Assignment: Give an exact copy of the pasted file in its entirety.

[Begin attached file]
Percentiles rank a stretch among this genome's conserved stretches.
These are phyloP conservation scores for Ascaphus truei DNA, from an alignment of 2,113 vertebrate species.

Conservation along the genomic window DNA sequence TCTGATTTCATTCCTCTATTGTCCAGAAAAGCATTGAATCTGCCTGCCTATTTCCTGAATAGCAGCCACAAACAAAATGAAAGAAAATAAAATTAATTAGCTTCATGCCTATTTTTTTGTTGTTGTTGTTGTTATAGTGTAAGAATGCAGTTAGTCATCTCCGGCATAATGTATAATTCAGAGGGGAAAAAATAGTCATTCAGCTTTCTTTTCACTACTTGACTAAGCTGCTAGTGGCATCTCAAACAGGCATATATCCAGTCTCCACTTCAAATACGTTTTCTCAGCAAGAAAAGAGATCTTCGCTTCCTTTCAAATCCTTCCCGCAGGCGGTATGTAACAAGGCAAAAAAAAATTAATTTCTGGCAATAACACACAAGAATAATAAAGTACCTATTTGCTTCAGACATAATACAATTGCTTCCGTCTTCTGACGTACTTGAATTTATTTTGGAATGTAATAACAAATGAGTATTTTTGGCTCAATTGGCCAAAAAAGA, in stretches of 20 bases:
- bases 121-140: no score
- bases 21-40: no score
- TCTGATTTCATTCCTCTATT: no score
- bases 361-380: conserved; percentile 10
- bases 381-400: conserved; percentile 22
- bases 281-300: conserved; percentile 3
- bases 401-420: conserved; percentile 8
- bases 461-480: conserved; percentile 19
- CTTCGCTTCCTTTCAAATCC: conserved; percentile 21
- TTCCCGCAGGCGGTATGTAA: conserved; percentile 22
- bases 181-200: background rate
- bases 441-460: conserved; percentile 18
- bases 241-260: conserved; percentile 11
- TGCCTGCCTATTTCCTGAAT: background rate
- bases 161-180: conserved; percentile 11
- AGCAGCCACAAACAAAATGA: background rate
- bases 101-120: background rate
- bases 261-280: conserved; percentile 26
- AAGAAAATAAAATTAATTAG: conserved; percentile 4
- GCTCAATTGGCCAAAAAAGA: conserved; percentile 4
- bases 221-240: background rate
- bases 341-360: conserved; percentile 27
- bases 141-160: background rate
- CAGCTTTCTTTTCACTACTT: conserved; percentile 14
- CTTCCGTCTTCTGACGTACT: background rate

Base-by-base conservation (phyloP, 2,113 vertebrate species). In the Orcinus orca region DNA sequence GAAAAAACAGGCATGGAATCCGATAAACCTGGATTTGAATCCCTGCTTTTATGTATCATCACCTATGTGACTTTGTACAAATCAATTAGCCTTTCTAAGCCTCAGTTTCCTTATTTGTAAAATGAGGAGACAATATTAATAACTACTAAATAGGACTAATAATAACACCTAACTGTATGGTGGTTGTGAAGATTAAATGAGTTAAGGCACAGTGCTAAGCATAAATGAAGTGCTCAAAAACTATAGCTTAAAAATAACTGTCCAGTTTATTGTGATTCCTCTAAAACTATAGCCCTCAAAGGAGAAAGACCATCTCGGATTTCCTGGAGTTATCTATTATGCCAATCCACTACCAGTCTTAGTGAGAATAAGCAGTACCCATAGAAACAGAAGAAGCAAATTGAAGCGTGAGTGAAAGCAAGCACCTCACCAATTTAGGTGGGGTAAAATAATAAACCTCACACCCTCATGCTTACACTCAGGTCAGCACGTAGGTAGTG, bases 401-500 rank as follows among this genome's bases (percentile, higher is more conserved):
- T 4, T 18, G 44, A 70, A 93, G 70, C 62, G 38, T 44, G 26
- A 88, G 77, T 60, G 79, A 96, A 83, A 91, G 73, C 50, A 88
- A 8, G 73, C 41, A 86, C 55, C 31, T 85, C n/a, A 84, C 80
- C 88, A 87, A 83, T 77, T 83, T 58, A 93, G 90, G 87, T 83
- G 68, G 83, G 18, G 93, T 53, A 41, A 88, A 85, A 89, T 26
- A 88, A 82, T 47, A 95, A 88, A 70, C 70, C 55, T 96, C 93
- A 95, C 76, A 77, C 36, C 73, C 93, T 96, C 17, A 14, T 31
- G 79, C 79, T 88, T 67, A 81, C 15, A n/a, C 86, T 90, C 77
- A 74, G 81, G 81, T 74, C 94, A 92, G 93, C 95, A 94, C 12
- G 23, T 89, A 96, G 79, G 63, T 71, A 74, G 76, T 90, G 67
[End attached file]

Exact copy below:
Percentiles rank a stretch among this genome's conserved stretches.
These are phyloP conservation scores for Ascaphus truei DNA, from an alignment of 2,113 vertebrate species.

Conservation along the genomic window DNA sequence TCTGATTTCATTCCTCTATTGTCCAGAAAAGCATTGAATCTGCCTGCCTATTTCCTGAATAGCAGCCACAAACAAAATGAAAGAAAATAAAATTAATTAGCTTCATGCCTATTTTTTTGTTGTTGTTGTTGTTATAGTGTAAGAATGCAGTTAGTCATCTCCGGCATAATGTATAATTCAGAGGGGAAAAAATAGTCATTCAGCTTTCTTTTCACTACTTGACTAAGCTGCTAGTGGCATCTCAAACAGGCATATATCCAGTCTCCACTTCAAATACGTTTTCTCAGCAAGAAAAGAGATCTTCGCTTCCTTTCAAATCCTTCCCGCAGGCGGTATGTAACAAGGCAAAAAAAAATTAATTTCTGGCAATAACACACAAGAATAATAAAGTACCTATTTGCTTCAGACATAATACAATTGCTTCCGTCTTCTGACGTACTTGAATTTATTTTGGAATGTAATAACAAATGAGTATTTTTGGCTCAATTGGCCAAAAAAGA, in stretches of 20 bases:
- bases 121-140: no score
- bases 21-40: no score
- TCTGATTTCATTCCTCTATT: no score
- bases 361-380: conserved; percentile 10
- bases 381-400: conserved; percentile 22
- bases 281-300: conserved; percentile 3
- bases 401-420: conserved; percentile 8
- bases 461-480: conserved; percentile 19
- CTTCGCTTCCTTTCAAATCC: conserved; percentile 21
- TTCCCGCAGGCGGTATGTAA: conserved; percentile 22
- bases 181-200: background rate
- bases 441-460: conserved; percentile 18
- bases 241-260: conserved; percentile 11
- TGCCTGCCTATTTCCTGAAT: background rate
- bases 161-180: conserved; percentile 11
- AGCAGCCACAAACAAAATGA: background rate
- bases 101-120: background rate
- bases 261-280: conserved; percentile 26
- AAGAAAATAAAATTAATTAG: conserved; percentile 4
- GCTCAATTGGCCAAAAAAGA: conserved; percentile 4
- bases 221-240: background rate
- bases 341-360: conserved; percentile 27
- bases 141-160: background rate
- CAGCTTTCTTTTCACTACTT: conserved; percentile 14
- CTTCCGTCTTCTGACGTACT: background rate

Base-by-base conservation (phyloP, 2,113 vertebrate species). In the Orcinus orca region DNA sequence GAAAAAACAGGCATGGAATCCGATAAACCTGGATTTGAATCCCTGCTTTTATGTATCATCACCTATGTGACTTTGTACAAATCAATTAGCCTTTCTAAGCCTCAGTTTCCTTATTTGTAAAATGAGGAGACAATATTAATAACTACTAAATAGGACTAATAATAACACCTAACTGTATGGTGGTTGTGAAGATTAAATGAGTTAAGGCACAGTGCTAAGCATAAATGAAGTGCTCAAAAACTATAGCTTAAAAATAACTGTCCAGTTTATTGTGATTCCTCTAAAACTATAGCCCTCAAAGGAGAAAGACCATCTCGGATTTCCTGGAGTTATCTATTATGCCAATCCACTACCAGTCTTAGTGAGAATAAGCAGTACCCATAGAAACAGAAGAAGCAAATTGAAGCGTGAGTGAAAGCAAGCACCTCACCAATTTAGGTGGGGTAAAATAATAAACCTCACACCCTCATGCTTACACTCAGGTCAGCACGTAGGTAGTG, bases 401-500 rank as follows among this genome's bases (percentile, higher is more conserved):
- T 4, T 18, G 44, A 70, A 93, G 70, C 62, G 38, T 44, G 26
- A 88, G 77, T 60, G 79, A 96, A 83, A 91, G 73, C 50, A 88
- A 8, G 73, C 41, A 86, C 55, C 31, T 85, C n/a, A 84, C 80
- C 88, A 87, A 83, T 77, T 83, T 58, A 93, G 90, G 87, T 83
- G 68, G 83, G 18, G 93, T 53, A 41, A 88, A 85, A 89, T 26
- A 88, A 82, T 47, A 95, A 88, A 70, C 70, C 55, T 96, C 93
- A 95, C 76, A 77, C 36, C 73, C 93, T 96, C 17, A 14, T 31
- G 79, C 79, T 88, T 67, A 81, C 15, A n/a, C 86, T 90, C 77
- A 74, G 81, G 81, T 74, C 94, A 92, G 93, C 95, A 94, C 12
- G 23, T 89, A 96, G 79, G 63, T 71, A 74, G 76, T 90, G 67